Biological Invasions

, Volume 16, Issue 7, pp 1481–1496 | Cite as

Identifying eradication units in an invasive mammalian pest species

  • A. L. AdamsEmail author
  • Y. van Heezik
  • K. J. M. Dickinson
  • B. C. Robertson
Original Paper


Eradication of invasive species is an important component for species conservation and ecosystem restoration. Success of eradications is dependent on knowledge of population connectivity in order to determine reinvasion pathways, and hence populations requiring simultaneous eradication (eradication units). The common brushtail possum (Trichosurus vulpecula) was introduced into New Zealand from Australia and Tasmania, and now occupies a wide range of habitats across the majority of New Zealand. Possums are one of the most destructive invaders within New Zealand, with extensive control operations occurring throughout the country. Understanding the population connectivity of possums on mainland New Zealand (North and South Islands) will enhance the success of planned eradications. We examined the genetic population structure of invasive possums to identify gene flow, thus reinvasion pathways, between seven populations around Dunedin and on the Otago Peninsula where eradication of possums is occurring. Genetic variation at 12 microsatellite loci was comparable between all sampled populations and exhibited a significant isolation by distance pattern. Bayesian clustering methods supported the existence of two population clusters, indicating the presence of a reinvasion pathway onto the Otago Peninsula from urban areas at the Southern end of the Peninsula. To avoid recolonisation, all possums on the Otago Peninsula should be eradicated simultaneously, with the implementation and ongoing maintenance and monitoring of an urban buffer zone. We recommend pre-eradication genetic analyses be adopted by all pest managers to define appropriate eradication units, thereby maximising eradication success and avoiding costly failures.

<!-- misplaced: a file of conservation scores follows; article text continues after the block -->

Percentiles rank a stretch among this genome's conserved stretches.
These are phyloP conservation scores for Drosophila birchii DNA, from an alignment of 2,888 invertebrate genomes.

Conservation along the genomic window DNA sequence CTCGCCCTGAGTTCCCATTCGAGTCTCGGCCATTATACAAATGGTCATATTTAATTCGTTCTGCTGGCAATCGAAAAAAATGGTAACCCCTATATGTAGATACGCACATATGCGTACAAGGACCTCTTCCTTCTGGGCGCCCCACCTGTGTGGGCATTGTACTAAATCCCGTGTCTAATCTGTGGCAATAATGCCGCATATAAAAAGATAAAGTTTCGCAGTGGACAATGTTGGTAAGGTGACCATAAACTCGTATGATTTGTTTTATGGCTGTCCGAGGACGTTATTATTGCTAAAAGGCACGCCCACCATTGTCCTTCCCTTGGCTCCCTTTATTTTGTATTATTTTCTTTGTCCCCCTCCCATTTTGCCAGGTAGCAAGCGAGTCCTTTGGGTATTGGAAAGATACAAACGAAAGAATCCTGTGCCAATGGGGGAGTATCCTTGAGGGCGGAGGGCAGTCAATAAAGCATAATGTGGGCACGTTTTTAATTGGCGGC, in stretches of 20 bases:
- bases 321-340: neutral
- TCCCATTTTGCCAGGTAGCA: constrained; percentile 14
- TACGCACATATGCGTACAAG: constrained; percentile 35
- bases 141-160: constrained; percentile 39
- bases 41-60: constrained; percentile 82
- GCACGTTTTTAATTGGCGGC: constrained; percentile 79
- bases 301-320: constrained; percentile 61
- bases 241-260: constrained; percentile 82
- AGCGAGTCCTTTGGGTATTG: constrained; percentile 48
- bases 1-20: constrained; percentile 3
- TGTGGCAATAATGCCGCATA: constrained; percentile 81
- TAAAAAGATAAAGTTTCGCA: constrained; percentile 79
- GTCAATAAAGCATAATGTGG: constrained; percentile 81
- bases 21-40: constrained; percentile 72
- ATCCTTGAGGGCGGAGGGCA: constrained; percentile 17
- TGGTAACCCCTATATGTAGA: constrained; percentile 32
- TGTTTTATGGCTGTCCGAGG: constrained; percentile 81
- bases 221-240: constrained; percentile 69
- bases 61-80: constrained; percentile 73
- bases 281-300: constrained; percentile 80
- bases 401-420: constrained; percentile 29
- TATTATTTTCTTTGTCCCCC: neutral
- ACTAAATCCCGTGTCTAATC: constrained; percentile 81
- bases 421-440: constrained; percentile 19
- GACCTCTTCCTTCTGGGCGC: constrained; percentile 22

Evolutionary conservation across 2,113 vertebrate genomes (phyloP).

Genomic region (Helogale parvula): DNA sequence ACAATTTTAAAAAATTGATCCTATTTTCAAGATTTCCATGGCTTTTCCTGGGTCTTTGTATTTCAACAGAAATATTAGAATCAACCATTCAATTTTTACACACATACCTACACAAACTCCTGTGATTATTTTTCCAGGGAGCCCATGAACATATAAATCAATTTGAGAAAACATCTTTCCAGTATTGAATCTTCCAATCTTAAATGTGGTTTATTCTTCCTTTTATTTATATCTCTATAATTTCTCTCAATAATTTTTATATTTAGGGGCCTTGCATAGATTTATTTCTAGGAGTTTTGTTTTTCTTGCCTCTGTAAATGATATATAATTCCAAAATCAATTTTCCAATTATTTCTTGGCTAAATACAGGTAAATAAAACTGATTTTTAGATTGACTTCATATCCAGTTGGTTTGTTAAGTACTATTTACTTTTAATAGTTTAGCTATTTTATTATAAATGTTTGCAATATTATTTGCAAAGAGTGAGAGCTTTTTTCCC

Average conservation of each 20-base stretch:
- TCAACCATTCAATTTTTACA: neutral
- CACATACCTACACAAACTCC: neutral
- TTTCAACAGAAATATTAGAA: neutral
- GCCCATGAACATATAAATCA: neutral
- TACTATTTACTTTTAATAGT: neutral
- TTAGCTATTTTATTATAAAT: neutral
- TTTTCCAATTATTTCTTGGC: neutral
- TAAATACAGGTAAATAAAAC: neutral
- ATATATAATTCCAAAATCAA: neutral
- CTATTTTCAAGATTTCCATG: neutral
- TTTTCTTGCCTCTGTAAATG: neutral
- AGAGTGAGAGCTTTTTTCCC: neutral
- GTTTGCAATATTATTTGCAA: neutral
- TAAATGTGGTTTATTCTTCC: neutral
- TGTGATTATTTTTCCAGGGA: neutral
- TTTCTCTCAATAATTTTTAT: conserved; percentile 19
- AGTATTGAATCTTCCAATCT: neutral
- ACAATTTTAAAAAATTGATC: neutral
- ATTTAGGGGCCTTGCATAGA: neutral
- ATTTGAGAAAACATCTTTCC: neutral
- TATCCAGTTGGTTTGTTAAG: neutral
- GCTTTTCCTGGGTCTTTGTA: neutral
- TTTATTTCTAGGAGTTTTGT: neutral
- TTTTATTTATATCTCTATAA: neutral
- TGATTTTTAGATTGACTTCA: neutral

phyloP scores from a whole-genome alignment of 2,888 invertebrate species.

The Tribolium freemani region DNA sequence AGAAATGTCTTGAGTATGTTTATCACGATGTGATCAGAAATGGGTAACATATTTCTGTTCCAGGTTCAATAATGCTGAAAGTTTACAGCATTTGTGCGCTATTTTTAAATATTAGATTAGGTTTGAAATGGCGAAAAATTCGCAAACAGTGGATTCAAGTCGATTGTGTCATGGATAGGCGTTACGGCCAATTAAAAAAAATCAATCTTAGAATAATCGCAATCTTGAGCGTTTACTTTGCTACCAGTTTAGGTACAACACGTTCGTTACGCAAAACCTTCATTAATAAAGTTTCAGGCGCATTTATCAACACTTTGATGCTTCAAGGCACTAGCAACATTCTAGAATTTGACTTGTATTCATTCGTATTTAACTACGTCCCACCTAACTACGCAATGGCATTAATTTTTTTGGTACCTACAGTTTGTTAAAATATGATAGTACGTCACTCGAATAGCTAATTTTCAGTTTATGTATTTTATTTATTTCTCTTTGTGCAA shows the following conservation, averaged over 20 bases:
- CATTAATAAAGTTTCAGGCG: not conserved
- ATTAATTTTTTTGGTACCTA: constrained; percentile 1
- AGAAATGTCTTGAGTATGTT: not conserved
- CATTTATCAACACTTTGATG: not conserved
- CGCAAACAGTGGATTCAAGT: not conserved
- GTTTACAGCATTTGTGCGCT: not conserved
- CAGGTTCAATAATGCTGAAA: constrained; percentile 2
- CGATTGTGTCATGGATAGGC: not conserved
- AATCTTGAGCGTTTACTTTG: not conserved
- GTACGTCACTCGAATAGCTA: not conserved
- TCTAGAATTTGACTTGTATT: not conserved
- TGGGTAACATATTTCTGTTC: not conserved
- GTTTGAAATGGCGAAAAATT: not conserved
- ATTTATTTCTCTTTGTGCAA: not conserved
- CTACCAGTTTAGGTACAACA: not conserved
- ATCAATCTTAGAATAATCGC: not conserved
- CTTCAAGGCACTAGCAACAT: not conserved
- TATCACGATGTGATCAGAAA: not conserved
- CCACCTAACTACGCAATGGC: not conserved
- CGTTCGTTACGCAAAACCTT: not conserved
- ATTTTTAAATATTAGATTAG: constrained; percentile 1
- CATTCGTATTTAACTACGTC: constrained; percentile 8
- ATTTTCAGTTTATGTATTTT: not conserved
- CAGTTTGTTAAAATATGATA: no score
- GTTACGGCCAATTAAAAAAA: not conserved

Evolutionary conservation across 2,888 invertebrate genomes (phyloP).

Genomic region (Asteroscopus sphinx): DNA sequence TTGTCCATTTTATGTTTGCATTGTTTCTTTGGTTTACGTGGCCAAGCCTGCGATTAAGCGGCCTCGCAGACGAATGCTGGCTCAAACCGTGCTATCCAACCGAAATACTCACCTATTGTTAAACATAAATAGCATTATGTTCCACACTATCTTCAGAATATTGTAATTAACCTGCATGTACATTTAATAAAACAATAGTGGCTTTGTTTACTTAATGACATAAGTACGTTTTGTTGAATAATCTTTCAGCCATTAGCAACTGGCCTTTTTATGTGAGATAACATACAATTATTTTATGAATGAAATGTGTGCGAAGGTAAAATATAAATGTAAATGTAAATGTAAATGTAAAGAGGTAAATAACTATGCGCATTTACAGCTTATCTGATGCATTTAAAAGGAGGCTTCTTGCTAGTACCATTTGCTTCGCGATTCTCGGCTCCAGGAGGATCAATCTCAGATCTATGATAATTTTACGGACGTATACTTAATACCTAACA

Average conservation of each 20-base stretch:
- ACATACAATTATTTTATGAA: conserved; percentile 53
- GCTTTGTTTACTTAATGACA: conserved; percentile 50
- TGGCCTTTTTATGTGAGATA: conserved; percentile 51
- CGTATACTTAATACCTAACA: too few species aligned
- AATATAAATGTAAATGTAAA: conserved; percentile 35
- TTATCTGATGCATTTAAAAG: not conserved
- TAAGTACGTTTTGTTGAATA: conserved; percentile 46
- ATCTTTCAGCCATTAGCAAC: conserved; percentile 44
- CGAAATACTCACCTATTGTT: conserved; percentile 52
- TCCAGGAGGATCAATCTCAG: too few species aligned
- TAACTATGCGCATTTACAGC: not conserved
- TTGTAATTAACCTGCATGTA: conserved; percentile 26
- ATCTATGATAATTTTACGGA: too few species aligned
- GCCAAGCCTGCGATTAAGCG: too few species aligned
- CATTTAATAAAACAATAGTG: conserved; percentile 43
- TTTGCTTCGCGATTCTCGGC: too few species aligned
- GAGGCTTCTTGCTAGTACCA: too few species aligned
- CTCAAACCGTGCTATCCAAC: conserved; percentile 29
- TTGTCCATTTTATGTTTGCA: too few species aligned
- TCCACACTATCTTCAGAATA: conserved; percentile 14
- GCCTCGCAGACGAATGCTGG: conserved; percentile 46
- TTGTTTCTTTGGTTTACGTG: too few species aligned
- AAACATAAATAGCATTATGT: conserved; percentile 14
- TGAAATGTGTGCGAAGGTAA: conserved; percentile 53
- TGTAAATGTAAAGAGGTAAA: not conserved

Eradication units Invasions Microsatellite Population structure Reinvasion Trichosurus vulpecula 



We gratefully acknowledge Niccy Aitken, Andrea Taylor, Dianne Gleeson, and Robyn Howitt for information on and supply of primers. We would also like to thank Dave McPhee, Rik Wilson, Danilo Hegg, and Jo Forrester for the provision of some samples, as well as the home and farm owners, and the Dunedin City Council for providing access to their properties throughout the sampling period. This research was funded by the Department of Zoology, the Federation of Otago Graduate Women (Brenda Shore Award for Women), and the Royal Society of New Zealand (Hutton Fund), while A.L.A. was supported by a University of Otago Postgraduate Scholarship. This study was conducted under University of Otago Animal Ethics Approval ET 3/12.


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Copyright information

© Springer Science+Business Media Dordrecht 2013

Authors and Affiliations

  • A. L. Adams
    • 1
    Email author
  • Y. van Heezik
    • 1
  • K. J. M. Dickinson
    • 2
  • B. C. Robertson
    • 1
  1. 1.Department of ZoologyUniversity of OtagoDunedinNew Zealand
  2. 2.Department of BotanyUniversity of OtagoDunedinNew Zealand

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